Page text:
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Malus domestica 'James Grieve' (D) AGM

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© RHS 1999

Characteristics

Plant type

Fruit (edible) or Tree

Habit

Bushy

Resilience

Hardiness

H6 (hardy - very cold winter)

Colour

Flower

Pale Pink in Spring

Foliage

Green in Autumn, Spring and Summer

Fruit

Green, Red and Yellow in Autumn

Size

Ultimate height

4-8 metres

Ultimate spread

4-8 metres

Time to ultimate height

5-10 years


Preferred common name

apple 'James Grieve'

Family

Rosaceae


Malus are small to medium-sized deciduous trees with showy flowers in spring and ornamental or edible fruit in autumn; some have good autumn foliage colour

‘James Grieve’ is a culinary or dessert cultivar in pollination group 3. Suitable for northerly, colder rainfall areas. Good, regular crops of apples, yellow-green speckled and striped orange-red, but can easily bruise. Savoury, crisp to melting flesh; when cooked keeps shape, with juicy, delicate flavour. Season of use is from September to October, and longer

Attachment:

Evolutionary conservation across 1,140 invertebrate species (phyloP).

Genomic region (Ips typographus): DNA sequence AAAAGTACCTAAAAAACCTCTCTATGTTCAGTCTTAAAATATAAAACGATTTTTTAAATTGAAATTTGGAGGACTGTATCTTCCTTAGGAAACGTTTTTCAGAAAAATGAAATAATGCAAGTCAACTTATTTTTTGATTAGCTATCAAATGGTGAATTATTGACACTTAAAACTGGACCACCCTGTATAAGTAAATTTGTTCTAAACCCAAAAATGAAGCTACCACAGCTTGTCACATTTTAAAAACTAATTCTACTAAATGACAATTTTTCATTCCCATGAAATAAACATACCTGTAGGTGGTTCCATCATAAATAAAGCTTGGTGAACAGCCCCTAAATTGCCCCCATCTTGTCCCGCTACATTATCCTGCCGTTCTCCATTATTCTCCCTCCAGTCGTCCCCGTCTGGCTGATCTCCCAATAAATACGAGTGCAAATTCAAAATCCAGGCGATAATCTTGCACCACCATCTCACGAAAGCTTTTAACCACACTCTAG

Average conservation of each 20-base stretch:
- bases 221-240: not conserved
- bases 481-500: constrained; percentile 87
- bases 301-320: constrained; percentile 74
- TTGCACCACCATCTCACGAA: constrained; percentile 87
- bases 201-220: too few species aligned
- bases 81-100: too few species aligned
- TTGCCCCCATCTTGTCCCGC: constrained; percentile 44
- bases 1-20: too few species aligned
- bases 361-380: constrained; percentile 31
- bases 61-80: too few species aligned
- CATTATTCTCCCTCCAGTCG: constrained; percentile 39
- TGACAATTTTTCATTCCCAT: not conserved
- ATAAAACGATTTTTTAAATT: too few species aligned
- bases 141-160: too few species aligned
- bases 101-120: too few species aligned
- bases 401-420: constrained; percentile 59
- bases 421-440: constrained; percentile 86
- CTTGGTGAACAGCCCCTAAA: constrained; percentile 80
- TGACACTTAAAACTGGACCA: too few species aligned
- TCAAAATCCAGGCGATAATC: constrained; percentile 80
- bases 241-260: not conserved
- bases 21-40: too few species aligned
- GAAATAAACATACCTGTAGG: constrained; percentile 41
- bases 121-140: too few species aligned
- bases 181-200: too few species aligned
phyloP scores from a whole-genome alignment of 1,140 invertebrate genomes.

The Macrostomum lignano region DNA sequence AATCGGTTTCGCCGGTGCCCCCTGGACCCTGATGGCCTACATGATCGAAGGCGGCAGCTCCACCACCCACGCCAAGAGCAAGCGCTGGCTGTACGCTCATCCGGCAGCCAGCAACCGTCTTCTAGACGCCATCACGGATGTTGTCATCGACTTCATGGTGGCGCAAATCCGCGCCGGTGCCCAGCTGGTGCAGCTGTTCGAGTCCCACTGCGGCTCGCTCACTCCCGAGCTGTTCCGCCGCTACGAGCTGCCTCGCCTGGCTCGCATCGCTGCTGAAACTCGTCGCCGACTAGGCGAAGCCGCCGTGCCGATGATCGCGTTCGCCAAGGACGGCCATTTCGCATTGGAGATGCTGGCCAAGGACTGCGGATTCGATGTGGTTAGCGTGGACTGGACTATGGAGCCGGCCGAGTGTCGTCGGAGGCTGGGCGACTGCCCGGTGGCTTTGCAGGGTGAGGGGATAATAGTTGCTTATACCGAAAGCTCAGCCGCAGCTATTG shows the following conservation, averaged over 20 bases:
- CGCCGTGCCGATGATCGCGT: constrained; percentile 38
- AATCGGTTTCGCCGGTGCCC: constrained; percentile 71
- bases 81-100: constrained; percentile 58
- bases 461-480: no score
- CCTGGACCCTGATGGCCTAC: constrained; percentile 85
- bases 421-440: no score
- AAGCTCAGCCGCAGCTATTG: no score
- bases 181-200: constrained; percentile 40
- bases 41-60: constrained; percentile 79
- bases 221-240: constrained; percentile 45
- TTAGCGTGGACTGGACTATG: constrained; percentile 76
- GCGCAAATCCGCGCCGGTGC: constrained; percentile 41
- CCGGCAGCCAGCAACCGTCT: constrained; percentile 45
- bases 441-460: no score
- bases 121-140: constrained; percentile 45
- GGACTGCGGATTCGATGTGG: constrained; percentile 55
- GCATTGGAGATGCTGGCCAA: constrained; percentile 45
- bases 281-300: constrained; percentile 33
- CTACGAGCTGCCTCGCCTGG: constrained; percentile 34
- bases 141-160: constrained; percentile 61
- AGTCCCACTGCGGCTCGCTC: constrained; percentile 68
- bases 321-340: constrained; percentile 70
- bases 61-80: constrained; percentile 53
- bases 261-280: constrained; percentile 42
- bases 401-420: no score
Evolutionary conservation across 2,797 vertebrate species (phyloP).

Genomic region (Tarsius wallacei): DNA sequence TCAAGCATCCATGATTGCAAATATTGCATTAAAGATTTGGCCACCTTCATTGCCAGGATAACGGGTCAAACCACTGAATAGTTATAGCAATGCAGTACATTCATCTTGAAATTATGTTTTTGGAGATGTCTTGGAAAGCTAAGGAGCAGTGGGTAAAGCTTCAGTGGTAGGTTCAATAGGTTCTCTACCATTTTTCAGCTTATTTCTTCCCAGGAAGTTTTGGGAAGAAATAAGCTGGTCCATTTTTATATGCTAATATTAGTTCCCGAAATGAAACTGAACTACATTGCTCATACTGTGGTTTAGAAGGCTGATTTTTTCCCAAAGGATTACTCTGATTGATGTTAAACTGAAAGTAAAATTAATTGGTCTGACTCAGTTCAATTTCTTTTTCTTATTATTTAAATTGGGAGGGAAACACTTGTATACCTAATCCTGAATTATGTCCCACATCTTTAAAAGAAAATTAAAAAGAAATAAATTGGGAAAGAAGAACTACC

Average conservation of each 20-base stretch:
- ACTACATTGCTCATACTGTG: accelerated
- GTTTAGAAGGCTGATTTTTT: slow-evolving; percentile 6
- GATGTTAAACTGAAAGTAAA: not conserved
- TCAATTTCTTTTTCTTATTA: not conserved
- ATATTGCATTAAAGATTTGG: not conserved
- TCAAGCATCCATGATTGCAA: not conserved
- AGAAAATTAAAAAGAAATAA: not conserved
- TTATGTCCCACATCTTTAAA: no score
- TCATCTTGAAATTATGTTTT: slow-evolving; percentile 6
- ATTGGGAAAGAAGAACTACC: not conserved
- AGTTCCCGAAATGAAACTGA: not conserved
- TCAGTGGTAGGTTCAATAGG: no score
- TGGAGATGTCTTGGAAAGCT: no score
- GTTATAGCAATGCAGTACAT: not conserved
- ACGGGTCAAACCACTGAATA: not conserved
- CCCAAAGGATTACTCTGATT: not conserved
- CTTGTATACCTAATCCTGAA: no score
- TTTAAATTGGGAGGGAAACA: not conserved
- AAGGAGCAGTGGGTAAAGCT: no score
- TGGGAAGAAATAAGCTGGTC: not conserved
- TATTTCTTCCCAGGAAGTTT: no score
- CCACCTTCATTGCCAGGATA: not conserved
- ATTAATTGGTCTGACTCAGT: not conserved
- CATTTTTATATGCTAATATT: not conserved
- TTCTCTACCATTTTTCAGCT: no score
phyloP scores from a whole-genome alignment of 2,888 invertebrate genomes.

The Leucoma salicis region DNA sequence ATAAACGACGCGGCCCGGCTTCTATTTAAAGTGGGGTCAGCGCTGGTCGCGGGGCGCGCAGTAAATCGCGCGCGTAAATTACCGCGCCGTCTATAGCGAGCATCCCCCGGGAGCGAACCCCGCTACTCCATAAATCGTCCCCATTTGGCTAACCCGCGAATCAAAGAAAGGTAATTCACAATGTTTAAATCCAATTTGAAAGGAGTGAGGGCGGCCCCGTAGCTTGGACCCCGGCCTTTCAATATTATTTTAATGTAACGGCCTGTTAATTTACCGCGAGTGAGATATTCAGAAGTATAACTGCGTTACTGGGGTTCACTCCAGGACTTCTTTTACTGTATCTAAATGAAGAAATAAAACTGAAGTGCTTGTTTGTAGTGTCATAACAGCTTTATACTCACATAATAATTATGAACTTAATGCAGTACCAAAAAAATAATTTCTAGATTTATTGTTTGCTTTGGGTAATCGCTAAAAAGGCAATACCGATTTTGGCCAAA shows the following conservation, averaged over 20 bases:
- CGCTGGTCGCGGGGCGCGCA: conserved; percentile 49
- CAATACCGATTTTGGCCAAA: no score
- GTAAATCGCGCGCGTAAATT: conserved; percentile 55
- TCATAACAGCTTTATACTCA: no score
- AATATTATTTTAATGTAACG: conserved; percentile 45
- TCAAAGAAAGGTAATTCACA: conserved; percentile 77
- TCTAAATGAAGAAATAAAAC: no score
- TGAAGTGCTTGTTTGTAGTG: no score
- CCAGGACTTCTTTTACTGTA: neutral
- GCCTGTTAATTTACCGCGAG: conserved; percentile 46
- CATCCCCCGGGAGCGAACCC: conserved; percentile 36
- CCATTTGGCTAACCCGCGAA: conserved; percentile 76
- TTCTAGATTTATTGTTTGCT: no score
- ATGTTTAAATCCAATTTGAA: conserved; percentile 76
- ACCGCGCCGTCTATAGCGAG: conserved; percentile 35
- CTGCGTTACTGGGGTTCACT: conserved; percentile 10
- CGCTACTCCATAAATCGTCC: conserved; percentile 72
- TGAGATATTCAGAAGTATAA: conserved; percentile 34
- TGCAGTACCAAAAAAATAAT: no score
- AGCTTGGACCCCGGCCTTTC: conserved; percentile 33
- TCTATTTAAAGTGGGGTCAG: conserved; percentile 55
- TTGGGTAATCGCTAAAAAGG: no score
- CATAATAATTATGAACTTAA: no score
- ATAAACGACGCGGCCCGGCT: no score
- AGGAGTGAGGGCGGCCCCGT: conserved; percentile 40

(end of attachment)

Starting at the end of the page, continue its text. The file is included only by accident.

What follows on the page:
How to grow

Sunlight

  • Full sun
  • Part shade

Aspect

  • South-facing or West-facing
  • Sheltered

Cultivation

It will crop best in a sunny situation. The height will depend on the rootstock and training method. Suitable for all training forms. Keep a clear area around the trunk of at least 60cm radius. Fruit thinning may be required. For more details see apple cultivation

Soil

  • Well-drained
  • Neutral
  • Loam, Clay or Sand

Propagation

Propagate by budding or grafting onto a clonal rootstock for fruit. The rootstock used will effect the size of the plant

Suggested planting locations and garden types

Cottage/Informal Garden or Wall-side Borders


How to care

Pruning

Regular pruning is required - apple pruning; spur bearing

Pests

Aphids, woolly aphid, fruit tree red spider mite, mussel scale, codling moth and caterpillars are the main pests on edible apples

Diseases

Prone to apple scab and apple canker; resistant to powdery mildew. Can be affected by honey fungus